HORSESHOE BEND, Idaho — Update: The horseshoe got mounted at the Woods Veterans Memorial Park on Sunday afternoon.
The people of Horseshoe Bend have always had to travel over the hill to the Treasure Valley to partake in Veterans Day ceremonies, but that changes this year with the Woods Veterans Memorial Park.
This small rural town will hold a ceremony at their new park from 2:00 p.m. to 5:00 p.m. The ribbon cutting ceremony will include a flyover by A-10s coming over from Gowen Field, live music and a veterans service.
"This is for the veterans that actually lived and died serving our country far and local and those that dedicate their time, effort and countless hours to protect our freedoms," said Patrick Goff, the mayor of Horseshoe Bend.
We came out to this new park before Memorial Day and it looks much different now with fresh sod, a flagpole and the wall of heroes is currently being constructed, that will showcase the 327 veterans from Horseshoe Bend that have served dating all the way back to the Mexican-American War.
"Please join us on Veterans Day, this is a big deal for us," said Kimberly Welsh of the Horseshoe Bend Chamber of Commerce. "Come help us celebrate this wonderful transformation of an incredible parcel into the Woods Veterans Memorial Park."
Kaylene Woods grew up on this parcel of land as her grandparents owned it, her uncle Doyle was the mayor of Horseshoe Bend for around 20 years and this family sold the land to the city in 2015.
"This project is really special to my family and I know that each one of them currently living or not would be incredibly proud of this community," said Woods. "They have banded together with donations and work."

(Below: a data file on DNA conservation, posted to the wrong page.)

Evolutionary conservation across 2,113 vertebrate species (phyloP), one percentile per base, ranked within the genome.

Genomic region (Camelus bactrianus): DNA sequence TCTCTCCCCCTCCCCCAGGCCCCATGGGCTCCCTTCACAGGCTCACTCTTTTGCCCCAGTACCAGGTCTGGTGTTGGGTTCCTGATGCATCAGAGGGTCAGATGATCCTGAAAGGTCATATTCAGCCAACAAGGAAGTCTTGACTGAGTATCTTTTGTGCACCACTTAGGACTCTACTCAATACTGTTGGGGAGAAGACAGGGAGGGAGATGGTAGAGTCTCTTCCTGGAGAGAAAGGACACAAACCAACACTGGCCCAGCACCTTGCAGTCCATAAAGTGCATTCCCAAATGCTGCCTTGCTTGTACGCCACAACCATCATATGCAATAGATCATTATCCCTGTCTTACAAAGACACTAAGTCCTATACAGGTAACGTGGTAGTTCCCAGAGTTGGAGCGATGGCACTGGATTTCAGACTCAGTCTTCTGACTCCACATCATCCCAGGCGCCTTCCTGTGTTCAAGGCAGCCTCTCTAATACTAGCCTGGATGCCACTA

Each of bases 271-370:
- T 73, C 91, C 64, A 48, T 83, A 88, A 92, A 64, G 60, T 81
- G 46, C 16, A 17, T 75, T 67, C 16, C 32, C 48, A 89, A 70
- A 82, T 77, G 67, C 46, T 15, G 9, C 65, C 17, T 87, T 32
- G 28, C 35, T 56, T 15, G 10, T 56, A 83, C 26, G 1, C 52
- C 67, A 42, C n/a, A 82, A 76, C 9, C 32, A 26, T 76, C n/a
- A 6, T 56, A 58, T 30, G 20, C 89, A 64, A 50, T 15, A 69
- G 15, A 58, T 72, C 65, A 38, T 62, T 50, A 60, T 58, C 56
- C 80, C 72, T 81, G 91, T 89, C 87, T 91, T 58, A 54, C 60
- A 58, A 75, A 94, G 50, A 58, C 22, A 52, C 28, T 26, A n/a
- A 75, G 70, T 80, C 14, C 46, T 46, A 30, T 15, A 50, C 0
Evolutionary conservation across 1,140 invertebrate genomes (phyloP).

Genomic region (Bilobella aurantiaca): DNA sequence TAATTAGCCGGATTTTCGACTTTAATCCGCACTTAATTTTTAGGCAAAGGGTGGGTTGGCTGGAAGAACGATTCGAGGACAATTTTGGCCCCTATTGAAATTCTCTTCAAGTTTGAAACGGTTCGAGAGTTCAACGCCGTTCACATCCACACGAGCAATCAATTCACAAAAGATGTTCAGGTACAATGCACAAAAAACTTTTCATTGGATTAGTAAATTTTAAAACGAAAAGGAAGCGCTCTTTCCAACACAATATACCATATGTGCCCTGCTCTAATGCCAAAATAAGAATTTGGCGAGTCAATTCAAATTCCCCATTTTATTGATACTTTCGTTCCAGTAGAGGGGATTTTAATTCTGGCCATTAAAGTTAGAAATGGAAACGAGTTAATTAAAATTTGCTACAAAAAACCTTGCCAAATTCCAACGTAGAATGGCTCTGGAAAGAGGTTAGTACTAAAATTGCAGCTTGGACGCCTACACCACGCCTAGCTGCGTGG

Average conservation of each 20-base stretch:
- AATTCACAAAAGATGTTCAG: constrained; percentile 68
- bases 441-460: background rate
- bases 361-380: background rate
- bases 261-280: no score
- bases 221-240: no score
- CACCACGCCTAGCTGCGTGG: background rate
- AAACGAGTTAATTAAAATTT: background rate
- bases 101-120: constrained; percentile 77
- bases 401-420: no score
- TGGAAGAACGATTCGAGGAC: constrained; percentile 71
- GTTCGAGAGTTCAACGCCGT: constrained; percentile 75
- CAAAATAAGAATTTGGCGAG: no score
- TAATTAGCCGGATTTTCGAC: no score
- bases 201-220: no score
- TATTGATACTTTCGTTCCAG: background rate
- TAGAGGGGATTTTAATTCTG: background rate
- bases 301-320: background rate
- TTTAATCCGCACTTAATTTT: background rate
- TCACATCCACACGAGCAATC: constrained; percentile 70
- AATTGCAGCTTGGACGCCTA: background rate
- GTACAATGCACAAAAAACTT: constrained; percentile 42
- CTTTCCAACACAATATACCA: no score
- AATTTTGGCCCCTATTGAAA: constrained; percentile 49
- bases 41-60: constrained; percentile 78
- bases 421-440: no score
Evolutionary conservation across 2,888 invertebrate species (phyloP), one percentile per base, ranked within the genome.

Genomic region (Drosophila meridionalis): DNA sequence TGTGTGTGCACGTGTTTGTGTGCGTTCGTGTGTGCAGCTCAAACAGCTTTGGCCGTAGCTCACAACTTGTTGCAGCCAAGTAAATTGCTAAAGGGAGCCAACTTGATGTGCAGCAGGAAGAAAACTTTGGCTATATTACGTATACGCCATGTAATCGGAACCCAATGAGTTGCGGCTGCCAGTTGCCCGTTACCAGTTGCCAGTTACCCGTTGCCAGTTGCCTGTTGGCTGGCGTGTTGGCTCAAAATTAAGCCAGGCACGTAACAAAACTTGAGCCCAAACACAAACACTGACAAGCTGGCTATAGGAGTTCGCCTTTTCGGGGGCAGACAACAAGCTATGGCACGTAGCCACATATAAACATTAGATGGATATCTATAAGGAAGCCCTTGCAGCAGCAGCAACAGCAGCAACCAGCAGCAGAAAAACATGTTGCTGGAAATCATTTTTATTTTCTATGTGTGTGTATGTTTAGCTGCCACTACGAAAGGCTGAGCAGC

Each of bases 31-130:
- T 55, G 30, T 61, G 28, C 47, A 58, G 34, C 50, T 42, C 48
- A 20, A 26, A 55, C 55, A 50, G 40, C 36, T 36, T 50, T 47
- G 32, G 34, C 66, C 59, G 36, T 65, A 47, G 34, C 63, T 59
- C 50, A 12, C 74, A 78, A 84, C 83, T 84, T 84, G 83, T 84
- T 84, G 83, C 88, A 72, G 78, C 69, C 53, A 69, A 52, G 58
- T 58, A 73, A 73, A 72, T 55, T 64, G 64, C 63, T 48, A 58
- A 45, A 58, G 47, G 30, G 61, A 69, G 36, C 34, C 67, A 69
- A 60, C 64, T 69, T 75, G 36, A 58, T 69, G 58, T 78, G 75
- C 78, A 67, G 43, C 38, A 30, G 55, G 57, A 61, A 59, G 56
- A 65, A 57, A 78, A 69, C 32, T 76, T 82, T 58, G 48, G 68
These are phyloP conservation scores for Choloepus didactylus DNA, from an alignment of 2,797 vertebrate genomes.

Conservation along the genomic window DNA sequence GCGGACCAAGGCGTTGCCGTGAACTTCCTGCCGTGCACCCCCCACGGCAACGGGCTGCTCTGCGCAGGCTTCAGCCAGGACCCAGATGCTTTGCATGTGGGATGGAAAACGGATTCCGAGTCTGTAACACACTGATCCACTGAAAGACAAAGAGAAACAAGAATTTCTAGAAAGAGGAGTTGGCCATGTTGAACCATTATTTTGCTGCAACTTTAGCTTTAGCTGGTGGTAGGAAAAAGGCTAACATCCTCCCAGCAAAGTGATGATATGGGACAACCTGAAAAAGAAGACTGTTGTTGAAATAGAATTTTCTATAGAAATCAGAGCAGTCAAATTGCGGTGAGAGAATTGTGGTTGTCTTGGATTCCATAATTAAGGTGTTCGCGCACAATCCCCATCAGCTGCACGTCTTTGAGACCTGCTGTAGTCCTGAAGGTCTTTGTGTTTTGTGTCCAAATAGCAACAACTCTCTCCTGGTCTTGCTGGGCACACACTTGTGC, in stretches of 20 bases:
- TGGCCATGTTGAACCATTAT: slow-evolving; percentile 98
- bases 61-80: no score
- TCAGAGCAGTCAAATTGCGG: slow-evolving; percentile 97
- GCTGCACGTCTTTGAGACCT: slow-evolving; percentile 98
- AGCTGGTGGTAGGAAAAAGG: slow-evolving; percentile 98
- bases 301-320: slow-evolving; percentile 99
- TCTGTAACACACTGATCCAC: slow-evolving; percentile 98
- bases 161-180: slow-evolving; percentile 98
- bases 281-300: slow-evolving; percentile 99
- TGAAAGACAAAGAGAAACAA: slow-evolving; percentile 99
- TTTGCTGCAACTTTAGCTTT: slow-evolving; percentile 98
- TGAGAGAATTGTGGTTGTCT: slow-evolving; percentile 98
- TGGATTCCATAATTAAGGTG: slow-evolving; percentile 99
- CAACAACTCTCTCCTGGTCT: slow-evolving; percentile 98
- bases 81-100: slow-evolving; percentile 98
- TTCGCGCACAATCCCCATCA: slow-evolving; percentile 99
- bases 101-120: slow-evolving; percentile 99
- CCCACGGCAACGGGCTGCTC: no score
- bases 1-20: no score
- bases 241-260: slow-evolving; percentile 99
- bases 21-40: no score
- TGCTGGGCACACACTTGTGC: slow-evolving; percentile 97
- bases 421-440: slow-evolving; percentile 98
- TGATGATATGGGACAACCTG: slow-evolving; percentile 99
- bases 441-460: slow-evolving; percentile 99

It took a community effort to raise money and volunteer their time to build this park, the city also got help from outside the area as well, the work started after the Idaho Transportation Department used the land as a staging ground to build the new bridge on Highway 55.
"I am beyond thrilled to have the memorial here," said Woods.
It's quite an accomplishment for one of the poorest towns in one of the poorest counties in Idaho, the land also comes with water rights and the city will use the river to keep pipes from freezing in the winter by building a well.
"The well will run at 48 degrees," said Welsh. "It will keep our pipes from freezing in the winter and that’s a huge win for the community as well."
Welsh told us this land will give children an opportunity to walk to school traveling along the busy highway, Horseshoe Bend is one of the only communities to not have a sidewalk on their main road, they have been working to changing that through grants, but Welsh told us that project now lies with ITD.
The park will also be a gateway into this community, which is a gateway to so much recreation in Idaho as the Payette River flows through Horseshoe Bend at each end of the town.